Lew-We played CBs with Slapshot, The Pyramid with Token Entry, Lismar Lounge with Project X and Life’sBlood. We played on NYU radio, Crucial Chaos. I’ll never forget my mother telling me I had a call, going into the kitchen to answer and having Johnny Stiff ask me if Our Gang wanted to play Crucial Chaos. We played The Right Track Inn in Long Island. That was our first show. That and several other shows at the Anthrax were with our brothers in Pressure Release and Up Front. I don’t know exactly, but we might not have played more than ten shows. I do remember playing with No Outlet, but nothing else about that particular show.

Hobi-We got to play a CB's Matinee. A lifelong goal achieved at 17.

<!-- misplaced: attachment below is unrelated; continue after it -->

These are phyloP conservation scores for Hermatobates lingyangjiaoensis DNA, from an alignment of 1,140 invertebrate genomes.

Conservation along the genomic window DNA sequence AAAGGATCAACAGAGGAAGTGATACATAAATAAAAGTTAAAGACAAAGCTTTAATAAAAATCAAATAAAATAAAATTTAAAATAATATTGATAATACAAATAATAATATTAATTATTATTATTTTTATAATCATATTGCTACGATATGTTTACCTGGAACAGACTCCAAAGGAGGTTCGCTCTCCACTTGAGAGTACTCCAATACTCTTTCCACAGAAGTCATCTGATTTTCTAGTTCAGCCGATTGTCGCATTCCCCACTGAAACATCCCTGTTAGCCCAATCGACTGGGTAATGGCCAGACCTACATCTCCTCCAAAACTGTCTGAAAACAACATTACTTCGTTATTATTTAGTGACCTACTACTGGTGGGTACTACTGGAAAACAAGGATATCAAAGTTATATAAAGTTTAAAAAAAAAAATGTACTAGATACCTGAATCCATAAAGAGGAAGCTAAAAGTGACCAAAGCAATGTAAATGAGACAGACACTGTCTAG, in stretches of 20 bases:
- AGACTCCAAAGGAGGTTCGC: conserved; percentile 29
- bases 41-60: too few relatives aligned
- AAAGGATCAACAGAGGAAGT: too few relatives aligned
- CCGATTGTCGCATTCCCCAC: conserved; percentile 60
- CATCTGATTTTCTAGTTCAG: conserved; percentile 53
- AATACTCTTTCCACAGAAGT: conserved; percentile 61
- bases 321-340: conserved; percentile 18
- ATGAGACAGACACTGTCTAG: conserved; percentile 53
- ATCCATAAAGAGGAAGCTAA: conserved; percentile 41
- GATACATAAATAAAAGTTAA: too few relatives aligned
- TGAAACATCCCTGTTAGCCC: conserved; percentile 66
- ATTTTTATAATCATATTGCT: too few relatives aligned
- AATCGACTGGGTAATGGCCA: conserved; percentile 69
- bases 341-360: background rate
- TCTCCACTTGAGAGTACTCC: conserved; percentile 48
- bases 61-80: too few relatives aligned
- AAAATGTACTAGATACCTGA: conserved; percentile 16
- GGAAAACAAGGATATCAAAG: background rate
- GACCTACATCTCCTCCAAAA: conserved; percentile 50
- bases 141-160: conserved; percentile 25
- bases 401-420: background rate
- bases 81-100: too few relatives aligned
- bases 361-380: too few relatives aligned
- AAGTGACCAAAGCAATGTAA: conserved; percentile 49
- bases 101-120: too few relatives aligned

Was there a favorite show that you guys played?

Lew-Maybe, for me, NYU. It was my first day of college. I had a night class. As soon as I got out of class my friend John Lisa picked me up and drove me into the city from Staten Island. When I walked into the studio where the bands played it was ridiculously packed. It seemed like everyone we knew was there. Our sound was terrible, as it usually was, since we were poor and had bad equipment. But everyone there was singing like crazy and it really sticks out in my mind. Our first shows also stand out, just because it was wild to see people going crazy on the floor and stagediving while we played. Seeing that was kind of like completion of a goal.

Our Gang def fell into that 1980's NYHC straightedge hardcore scene. Was the band actually S.E.?

Lew-We were all straight edge as people, but we didn’t want to be identified as a straight edge band. We didn’t have lyrics about straight edge. We wanted to be a hardcore band in the spirit of Agnostic Front, Victim In Pain.